From the outset a melancholy air hangs over We of the Never Never As the author herself tells us in her “Prelude” All of Us shared each other’s lives for one bright sunny year away Behind the Back of Beyond in the Land of the Never Nevera land of dangers and hardships and privations yet loved as few lands are loved—a land that bewitches her people with strange spells and mysteries until they call sweet bitter and bitter sweet Called the Never Never the Maluka the author’s husband loved to say because they who have lived in it and loved it Never Never voluntarily leave it Sadly enough there are too many who Never Never do leave it So from the first page we know that the author lived to tell her tale but that others did notThe tale she tells is of a city born newly married white woman’s first and only year—1902—at Elsey Cattle Station several hundred miles south of Darwin in Australia’s Northern Territory “The missus” as the author is known surprises everyone with her determination to participate in the life of the station “thought they mostly sat about and sewed” the uiet Stockman says in dismay She rides—side saddle of course—and camps out in the bush under a mosuito net The station is huge and fenceless and the cattle are “scattered through a couple of thousand suare miles of scrub and open timbered country” p 102 Mail arrives every six weeks Stores come less often by bullock wagon; there’s a fascinating description pp 118 19 of how carefully the drivers spell and water their bullocks so they are able to “get over a fifty mile dry” ie a fifty mile stretch without water to drinkThe isolation endured by those who live and work in the outback is astonishing We learned that our traveler had “come from Beyanst” with a backward nod towards the ueensland border and was going west; and by the time the cabbage and tea were finished he had become uite talkative “Ain’t see cabbage ma’am for ’n five years” he said leaning back on to a fallen tree trunkadding when I sympathized “nor a woman neither for that matter” pp 126 27 Danreturned at sundown in triumph with a great find a lady traveler the wife of one of the Inland Telegraph masters Her husband and little son were with her but—well they were only men It was five months since I had seen a white woman and all I saw at the time was a woman riding towards our camp I wonder what she saw as I came to meet her through the leafy bough gundies It was nearly two years since she had seen a woman pp 130 31 “Gundies” are described by the author as “tiny fresh cool green shade houses here there and everywhere for the blacks; one set apart from the camp for a larder and an immense one—all green waving boughs—for the missus to rest in during the heat of the day” p 123The author herself is never alone on Elsey Station however; even when her husband and the other stockmen are away she is surrounded by Aboriginal women who are described as happy if somewhat wayward children in the casually racist manner of the period She also has a Chinese cook and gardener Cheon ditto Despite her sense of superiority she is well aware that The white man has taken the country from the black fellow and with it his right to travel where he will for pleasure or food and until he is willing to make recompense by granting fair liberty of travel and a fair percentage of cattle or their euivalent in fair payment—openly and fairly giving them and seeing that no man is unjustly treated or hungry within his borders—cattle killing and at times even man killing by blacks will not be an offence against the white folk p 185 I hardly need say that Aboriginal Australians are still agitating for these and other “fair liberties” So that’s another reason for the sense of melancholy this memoir left me with And closer to home my mother was born and grew up on a property in southern New South Wales a world away from the vastness of the Northern Territory and yet some of the scenes in We of the Never Never are just familiar enough to make me mourn the loss of all of it—the delicate art of horse breaking the delights of the arrival of the mailman the dry humour of the stockmen the sense of the numinous “whispered out of the heart of Nature” p 171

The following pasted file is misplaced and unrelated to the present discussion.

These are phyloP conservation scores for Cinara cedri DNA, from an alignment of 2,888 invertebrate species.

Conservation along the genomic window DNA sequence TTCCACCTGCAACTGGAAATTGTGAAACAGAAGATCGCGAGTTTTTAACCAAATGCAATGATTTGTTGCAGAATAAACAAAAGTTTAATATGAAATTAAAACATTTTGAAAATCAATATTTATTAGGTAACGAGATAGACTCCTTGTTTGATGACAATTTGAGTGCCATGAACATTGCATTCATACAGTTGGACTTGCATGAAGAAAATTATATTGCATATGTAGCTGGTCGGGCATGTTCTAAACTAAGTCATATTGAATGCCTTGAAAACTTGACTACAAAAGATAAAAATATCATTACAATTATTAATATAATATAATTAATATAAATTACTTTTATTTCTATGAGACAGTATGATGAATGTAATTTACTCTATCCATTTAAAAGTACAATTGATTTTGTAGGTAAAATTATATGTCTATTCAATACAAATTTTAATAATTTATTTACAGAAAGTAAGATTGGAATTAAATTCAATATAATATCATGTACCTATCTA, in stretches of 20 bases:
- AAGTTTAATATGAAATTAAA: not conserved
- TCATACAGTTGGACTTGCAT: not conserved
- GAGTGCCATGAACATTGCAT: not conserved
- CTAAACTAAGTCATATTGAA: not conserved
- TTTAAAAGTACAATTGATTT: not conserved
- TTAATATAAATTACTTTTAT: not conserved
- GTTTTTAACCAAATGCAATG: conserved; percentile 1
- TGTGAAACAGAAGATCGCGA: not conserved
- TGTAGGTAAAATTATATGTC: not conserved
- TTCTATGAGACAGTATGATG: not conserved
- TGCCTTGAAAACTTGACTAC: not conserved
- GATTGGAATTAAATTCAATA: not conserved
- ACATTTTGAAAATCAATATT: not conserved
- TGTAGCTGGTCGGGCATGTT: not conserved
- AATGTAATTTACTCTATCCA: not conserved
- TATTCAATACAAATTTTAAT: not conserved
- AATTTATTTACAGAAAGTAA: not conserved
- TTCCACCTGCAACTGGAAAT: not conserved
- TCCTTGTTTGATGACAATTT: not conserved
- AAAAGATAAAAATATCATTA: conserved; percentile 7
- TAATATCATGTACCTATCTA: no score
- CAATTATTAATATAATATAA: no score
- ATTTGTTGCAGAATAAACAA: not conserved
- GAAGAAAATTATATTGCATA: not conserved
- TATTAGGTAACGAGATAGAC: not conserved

5. says:

    A very enjoyable read mostly because ofA Beautiful description of the Australian bush For a moment we waited spellbound in the brilliant sunshine; then the dogs running down to the water's edge the gallahs and cockatoos rose with gorgeous sunrise effect a floating gray and pink cloud backed by sunlit flashing white Direct to the forest trees they floated and settling there in their myriads as by a miracle the gaunt gnarled old giants of the bush all over blossomed with garlands of grey and pink and white and gold The Reach always slept; for nearly twelve miles it lay a swaying garland of heliotrope and purple waterlilies gleaming through a graceful fringe of palms and rushes and scented shrubs touched here and there with shafts of sunlight and murmuring and rustling with an attendant host of gorgeous butterflies and flitting bird and insects And Very uaint and or Rustic feel of life There's one fairly steady good sized table at least it doesn't fall over unless some one leans on it; then there's a bed with a wire mattress but nothing else on it; and there's a chair or two up to your weight the boss'll either have to stand up or lie down and I don't know that there's much else exceptiong plenty of cups and plates they're enamel fortunately so you won't have much trouble with the servant breaking things walls sprouted with corner shelves and brackets three wooden kerosene cases became a handy series of pigeonholes for magazines and papersThe book was very entertaining despite the feel that nothing ever happened to my city chic's mind anyway; Whatever do you do with your time? ask the townsfolk sure that life out bush is stagnation but forgetting that life is life wherever it may be livedLife out bush was hard and what was very very obvious from this book was that humour was their mainstay Life then definitely do not sound 'down' at allI couldn't help myself that I kept picturing scenes of 'Australia' movie whilst reading this book However I do realise that bushmen were most probably not as hot as Hugh Jackman LOL